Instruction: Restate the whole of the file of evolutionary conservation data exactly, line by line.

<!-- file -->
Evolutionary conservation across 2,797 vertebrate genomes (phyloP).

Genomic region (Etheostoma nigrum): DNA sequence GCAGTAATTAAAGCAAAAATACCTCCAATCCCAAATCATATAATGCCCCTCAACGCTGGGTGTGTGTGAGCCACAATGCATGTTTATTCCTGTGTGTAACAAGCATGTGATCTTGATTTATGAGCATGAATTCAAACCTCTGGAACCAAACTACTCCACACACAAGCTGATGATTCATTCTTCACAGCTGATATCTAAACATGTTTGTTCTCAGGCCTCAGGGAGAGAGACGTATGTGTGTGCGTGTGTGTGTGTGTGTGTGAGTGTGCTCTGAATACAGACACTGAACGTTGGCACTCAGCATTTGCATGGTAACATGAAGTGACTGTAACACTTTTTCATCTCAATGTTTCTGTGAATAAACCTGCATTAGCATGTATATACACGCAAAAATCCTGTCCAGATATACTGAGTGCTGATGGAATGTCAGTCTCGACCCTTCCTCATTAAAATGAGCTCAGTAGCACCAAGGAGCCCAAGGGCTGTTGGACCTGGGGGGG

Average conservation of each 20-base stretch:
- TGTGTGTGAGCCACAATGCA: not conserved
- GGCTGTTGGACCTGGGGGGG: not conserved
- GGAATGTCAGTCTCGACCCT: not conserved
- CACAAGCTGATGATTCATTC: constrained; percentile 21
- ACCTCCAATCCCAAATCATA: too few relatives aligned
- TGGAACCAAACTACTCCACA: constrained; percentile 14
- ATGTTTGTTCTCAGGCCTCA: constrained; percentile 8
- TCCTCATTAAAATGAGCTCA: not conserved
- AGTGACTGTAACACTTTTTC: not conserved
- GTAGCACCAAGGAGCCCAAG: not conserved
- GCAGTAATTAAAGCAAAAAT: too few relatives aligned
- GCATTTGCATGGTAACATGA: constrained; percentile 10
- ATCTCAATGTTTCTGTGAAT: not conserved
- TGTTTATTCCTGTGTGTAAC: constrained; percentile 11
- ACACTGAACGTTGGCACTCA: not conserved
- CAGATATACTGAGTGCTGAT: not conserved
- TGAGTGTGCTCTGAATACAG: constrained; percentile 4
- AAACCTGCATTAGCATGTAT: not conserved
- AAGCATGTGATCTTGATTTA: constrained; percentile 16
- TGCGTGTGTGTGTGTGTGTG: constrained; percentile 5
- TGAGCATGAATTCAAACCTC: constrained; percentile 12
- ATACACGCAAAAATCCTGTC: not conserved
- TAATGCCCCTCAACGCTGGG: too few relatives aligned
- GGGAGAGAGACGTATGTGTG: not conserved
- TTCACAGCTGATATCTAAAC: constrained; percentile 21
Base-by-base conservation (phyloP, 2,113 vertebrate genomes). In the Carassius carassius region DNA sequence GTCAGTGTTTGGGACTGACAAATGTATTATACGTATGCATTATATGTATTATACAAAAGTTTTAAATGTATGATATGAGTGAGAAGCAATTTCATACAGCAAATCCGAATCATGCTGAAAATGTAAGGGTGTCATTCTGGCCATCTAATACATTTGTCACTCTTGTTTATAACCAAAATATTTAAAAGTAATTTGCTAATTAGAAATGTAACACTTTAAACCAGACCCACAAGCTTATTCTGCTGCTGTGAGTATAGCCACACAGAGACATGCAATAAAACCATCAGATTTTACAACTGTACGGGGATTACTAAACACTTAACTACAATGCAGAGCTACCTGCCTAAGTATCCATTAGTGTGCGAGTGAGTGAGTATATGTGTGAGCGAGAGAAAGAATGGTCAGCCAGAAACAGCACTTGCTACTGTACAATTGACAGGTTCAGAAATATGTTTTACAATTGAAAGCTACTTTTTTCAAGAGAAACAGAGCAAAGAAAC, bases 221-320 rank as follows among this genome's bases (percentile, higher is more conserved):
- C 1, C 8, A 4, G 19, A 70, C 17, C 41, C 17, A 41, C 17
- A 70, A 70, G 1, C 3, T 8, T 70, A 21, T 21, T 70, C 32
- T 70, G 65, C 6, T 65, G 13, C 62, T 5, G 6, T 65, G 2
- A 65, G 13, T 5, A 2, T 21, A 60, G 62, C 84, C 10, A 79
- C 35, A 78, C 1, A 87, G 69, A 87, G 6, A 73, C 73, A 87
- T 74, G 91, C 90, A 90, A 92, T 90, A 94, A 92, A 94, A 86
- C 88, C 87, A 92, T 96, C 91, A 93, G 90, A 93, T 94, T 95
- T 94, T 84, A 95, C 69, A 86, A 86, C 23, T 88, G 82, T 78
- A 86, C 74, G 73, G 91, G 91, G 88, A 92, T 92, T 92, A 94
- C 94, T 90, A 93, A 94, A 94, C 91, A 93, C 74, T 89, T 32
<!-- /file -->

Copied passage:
Evolutionary conservation across 2,797 vertebrate genomes (phyloP).

Genomic region (Etheostoma nigrum): DNA sequence GCAGTAATTAAAGCAAAAATACCTCCAATCCCAAATCATATAATGCCCCTCAACGCTGGGTGTGTGTGAGCCACAATGCATGTTTATTCCTGTGTGTAACAAGCATGTGATCTTGATTTATGAGCATGAATTCAAACCTCTGGAACCAAACTACTCCACACACAAGCTGATGATTCATTCTTCACAGCTGATATCTAAACATGTTTGTTCTCAGGCCTCAGGGAGAGAGACGTATGTGTGTGCGTGTGTGTGTGTGTGTGTGAGTGTGCTCTGAATACAGACACTGAACGTTGGCACTCAGCATTTGCATGGTAACATGAAGTGACTGTAACACTTTTTCATCTCAATGTTTCTGTGAATAAACCTGCATTAGCATGTATATACACGCAAAAATCCTGTCCAGATATACTGAGTGCTGATGGAATGTCAGTCTCGACCCTTCCTCATTAAAATGAGCTCAGTAGCACCAAGGAGCCCAAGGGCTGTTGGACCTGGGGGGG

Average conservation of each 20-base stretch:
- TGTGTGTGAGCCACAATGCA: not conserved
- GGCTGTTGGACCTGGGGGGG: not conserved
- GGAATGTCAGTCTCGACCCT: not conserved
- CACAAGCTGATGATTCATTC: constrained; percentile 21
- ACCTCCAATCCCAAATCATA: too few relatives aligned
- TGGAACCAAACTACTCCACA: constrained; percentile 14
- ATGTTTGTTCTCAGGCCTCA: constrained; percentile 8
- TCCTCATTAAAATGAGCTCA: not conserved
- AGTGACTGTAACACTTTTTC: not conserved
- GTAGCACCAAGGAGCCCAAG: not conserved
- GCAGTAATTAAAGCAAAAAT: too few relatives aligned
- GCATTTGCATGGTAACATGA: constrained; percentile 10
- ATCTCAATGTTTCTGTGAAT: not conserved
- TGTTTATTCCTGTGTGTAAC: constrained; percentile 11
- ACACTGAACGTTGGCACTCA: not conserved
- CAGATATACTGAGTGCTGAT: not conserved
- TGAGTGTGCTCTGAATACAG: constrained; percentile 4
- AAACCTGCATTAGCATGTAT: not conserved
- AAGCATGTGATCTTGATTTA: constrained; percentile 16
- TGCGTGTGTGTGTGTGTGTG: constrained; percentile 5
- TGAGCATGAATTCAAACCTC: constrained; percentile 12
- ATACACGCAAAAATCCTGTC: not conserved
- TAATGCCCCTCAACGCTGGG: too few relatives aligned
- GGGAGAGAGACGTATGTGTG: not conserved
- TTCACAGCTGATATCTAAAC: constrained; percentile 21
Base-by-base conservation (phyloP, 2,113 vertebrate genomes). In the Carassius carassius region DNA sequence GTCAGTGTTTGGGACTGACAAATGTATTATACGTATGCATTATATGTATTATACAAAAGTTTTAAATGTATGATATGAGTGAGAAGCAATTTCATACAGCAAATCCGAATCATGCTGAAAATGTAAGGGTGTCATTCTGGCCATCTAATACATTTGTCACTCTTGTTTATAACCAAAATATTTAAAAGTAATTTGCTAATTAGAAATGTAACACTTTAAACCAGACCCACAAGCTTATTCTGCTGCTGTGAGTATAGCCACACAGAGACATGCAATAAAACCATCAGATTTTACAACTGTACGGGGATTACTAAACACTTAACTACAATGCAGAGCTACCTGCCTAAGTATCCATTAGTGTGCGAGTGAGTGAGTATATGTGTGAGCGAGAGAAAGAATGGTCAGCCAGAAACAGCACTTGCTACTGTACAATTGACAGGTTCAGAAATATGTTTTACAATTGAAAGCTACTTTTTTCAAGAGAAACAGAGCAAAGAAAC, bases 221-320 rank as follows among this genome's bases (percentile, higher is more conserved):
- C 1, C 8, A 4, G 19, A 70, C 17, C 41, C 17, A 41, C 17
- A 70, A 70, G 1, C 3, T 8, T 70, A 21, T 21, T 70, C 32
- T 70, G 65, C 6, T 65, G 13, C 62, T 5, G 6, T 65, G 2
- A 65, G 13, T 5, A 2, T 21, A 60, G 62, C 84, C 10, A 79
- C 35, A 78, C 1, A 87, G 69, A 87, G 6, A 73, C 73, A 87
- T 74, G 91, C 90, A 90, A 92, T 90, A 94, A 92, A 94, A 86
- C 88, C 87, A 92, T 96, C 91, A 93, G 90, A 93, T 94, T 95
- T 94, T 84, A 95, C 69, A 86, A 86, C 23, T 88, G 82, T 78
- A 86, C 74, G 73, G 91, G 91, G 88, A 92, T 92, T 92, A 94
- C 94, T 90, A 93, A 94, A 94, C 91, A 93, C 74, T 89, T 32